Eanes ISD

Elementary (Grades K-5)

Social Emotional Learning (SEL)

Featured Tip

Responsible Decision Making: A Skill that Stands the Test of Time

Responsible decision making is a necessary skill for all of us.  We want our graduates (Eanes Graduate Profile) to accept responsibility for personal choices, actions, and mistakes and to be resilient so that they can recover from disappointments and setbacks.

Educators and parents alike understand that fostering this skill is not always easy.  As adults we often want to fix or make our children’s decision for them, fearing the negative consequences for making a bad decision.   By doing this, however, we are depriving them of the valuable lesson of learning through mistakes.  Recovering from these mistakes is what develops resiliency and grit within our children and, in turn, encourages responsible decision making skills.

Responsible decision making is among the five core competencies of Social Emotional Learning (SEL) and is the district focus during the fourth nine weeks of the school year.   What can we as parents do to give our children the tools to make the responsible choice when facing that fork in the road?  One way is to start at a young age by giving children choices within parameters. For example “Do you want broccoli or green beans with your dinner?”  Neither one is probably the first choice as a side dish for a child, but it ensures that either choice is a healthy responsible one, at the same time giving the child a sense of independence.  Once children get older, you can expand on the amount and the importance of choices you give them, while also reviewing the possible consequences, good and bad, that come with each choice.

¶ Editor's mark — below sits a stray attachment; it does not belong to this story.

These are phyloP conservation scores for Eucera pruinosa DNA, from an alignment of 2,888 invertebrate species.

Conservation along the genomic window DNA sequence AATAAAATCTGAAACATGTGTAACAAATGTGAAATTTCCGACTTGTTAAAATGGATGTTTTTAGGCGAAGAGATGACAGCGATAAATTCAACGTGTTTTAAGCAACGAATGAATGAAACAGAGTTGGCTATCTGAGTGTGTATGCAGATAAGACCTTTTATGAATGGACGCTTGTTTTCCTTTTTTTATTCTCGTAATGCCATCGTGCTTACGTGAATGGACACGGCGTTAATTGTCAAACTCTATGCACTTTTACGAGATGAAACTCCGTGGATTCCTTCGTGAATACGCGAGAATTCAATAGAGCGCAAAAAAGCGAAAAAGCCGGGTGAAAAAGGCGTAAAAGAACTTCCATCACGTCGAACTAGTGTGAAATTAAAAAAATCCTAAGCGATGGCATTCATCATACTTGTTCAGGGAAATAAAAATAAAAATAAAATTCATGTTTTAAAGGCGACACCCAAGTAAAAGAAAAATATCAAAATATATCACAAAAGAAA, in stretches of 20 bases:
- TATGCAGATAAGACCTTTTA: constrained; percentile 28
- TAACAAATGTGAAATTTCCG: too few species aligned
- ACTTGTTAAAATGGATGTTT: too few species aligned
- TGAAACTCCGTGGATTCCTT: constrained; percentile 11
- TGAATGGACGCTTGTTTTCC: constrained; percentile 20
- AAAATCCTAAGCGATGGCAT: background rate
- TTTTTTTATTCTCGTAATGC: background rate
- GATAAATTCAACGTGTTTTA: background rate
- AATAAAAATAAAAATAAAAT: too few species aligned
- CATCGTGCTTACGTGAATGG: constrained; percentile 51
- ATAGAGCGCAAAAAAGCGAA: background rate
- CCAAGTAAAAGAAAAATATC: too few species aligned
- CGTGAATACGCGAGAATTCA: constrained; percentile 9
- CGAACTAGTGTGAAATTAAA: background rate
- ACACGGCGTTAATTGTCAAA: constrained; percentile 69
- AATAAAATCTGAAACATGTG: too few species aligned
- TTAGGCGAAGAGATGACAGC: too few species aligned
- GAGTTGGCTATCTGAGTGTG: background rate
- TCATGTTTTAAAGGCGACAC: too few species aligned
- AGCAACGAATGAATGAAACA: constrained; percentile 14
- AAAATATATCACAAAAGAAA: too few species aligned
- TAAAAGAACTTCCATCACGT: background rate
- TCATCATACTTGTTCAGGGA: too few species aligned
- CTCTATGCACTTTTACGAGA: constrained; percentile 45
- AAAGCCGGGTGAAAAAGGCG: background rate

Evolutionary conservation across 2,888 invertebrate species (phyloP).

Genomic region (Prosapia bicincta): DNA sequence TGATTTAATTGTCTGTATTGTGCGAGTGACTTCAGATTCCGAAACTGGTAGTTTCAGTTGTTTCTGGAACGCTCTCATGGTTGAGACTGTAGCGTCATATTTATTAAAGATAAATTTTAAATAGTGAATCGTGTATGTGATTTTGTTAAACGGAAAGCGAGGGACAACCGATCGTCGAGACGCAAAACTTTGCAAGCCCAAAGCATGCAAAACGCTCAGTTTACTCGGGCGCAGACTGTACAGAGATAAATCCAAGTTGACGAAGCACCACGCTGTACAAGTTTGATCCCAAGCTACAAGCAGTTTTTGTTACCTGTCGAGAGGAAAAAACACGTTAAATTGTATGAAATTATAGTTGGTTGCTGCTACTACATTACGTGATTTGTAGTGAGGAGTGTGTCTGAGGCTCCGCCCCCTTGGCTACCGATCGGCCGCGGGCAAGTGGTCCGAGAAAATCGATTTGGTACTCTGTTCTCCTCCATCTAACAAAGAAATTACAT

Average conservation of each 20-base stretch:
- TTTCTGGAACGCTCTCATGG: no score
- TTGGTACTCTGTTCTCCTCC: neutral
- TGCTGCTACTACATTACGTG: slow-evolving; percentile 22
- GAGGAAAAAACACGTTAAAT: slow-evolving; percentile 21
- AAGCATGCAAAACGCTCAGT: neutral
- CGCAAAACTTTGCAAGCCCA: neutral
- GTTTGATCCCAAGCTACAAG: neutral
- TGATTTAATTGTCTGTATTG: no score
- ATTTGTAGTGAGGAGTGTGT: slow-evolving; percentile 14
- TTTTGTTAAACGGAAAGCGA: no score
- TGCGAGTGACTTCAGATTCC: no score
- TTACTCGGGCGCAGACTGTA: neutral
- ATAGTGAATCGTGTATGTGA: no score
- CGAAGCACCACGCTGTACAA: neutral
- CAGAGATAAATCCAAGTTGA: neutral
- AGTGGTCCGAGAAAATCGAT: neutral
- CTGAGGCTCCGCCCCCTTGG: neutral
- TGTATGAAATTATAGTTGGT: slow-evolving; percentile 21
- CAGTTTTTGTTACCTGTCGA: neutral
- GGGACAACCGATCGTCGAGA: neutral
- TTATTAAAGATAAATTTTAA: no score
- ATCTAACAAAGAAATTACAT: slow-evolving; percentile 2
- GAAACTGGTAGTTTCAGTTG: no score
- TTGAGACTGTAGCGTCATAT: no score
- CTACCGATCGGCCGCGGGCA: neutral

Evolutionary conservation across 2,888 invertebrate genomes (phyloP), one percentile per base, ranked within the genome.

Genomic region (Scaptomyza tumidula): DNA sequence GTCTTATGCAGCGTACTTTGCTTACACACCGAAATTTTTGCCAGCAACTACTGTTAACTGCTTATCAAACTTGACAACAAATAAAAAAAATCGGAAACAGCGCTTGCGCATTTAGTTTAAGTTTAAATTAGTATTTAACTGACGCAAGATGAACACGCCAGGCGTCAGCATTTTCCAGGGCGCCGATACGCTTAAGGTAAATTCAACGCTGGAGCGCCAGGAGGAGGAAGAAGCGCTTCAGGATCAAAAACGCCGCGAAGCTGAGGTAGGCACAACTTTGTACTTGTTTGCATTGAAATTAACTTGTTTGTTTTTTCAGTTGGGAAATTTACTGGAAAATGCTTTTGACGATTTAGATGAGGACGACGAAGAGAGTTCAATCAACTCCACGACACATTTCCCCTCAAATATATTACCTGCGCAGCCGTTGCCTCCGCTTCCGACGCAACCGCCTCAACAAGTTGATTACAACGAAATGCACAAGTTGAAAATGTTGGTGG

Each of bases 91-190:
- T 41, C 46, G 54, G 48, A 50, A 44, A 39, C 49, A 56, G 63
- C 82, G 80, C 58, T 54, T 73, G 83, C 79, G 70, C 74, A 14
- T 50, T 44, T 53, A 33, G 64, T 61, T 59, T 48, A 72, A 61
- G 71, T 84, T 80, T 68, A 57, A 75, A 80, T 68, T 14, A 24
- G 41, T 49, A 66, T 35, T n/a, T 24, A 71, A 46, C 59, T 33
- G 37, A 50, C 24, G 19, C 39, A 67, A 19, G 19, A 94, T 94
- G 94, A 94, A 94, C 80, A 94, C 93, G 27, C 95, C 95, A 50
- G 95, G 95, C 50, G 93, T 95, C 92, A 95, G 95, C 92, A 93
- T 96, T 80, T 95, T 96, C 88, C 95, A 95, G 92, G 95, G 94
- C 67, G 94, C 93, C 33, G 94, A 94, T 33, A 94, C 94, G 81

Guide them in accepting that they must live with the choices they make and the consequences that come with them.  Of course, inform them that you are the parent and can override specific decisions since you are always considering what’s best for them.  For example “You can participate in this extra-curricular activity if you choose, but if your grades suffer, then you won’t be able to.”  Overall, having some autonomy, either as a young or older child, and accepting the consequences that come with those choices will enable them to develop responsible decision making when you are not there to guide them. 

Below are some additional resources on helping children develop responsible decision making:

Responsible Decision-Making | Social-Emotional Learning

Best Guide for Teaching Kids the Decision Making Process Steps

Raising Good Decision Makers

The Gift of Failure: How the Best Parents Learn to Let Go So Their Children Can Succeed by Jessica Lahey

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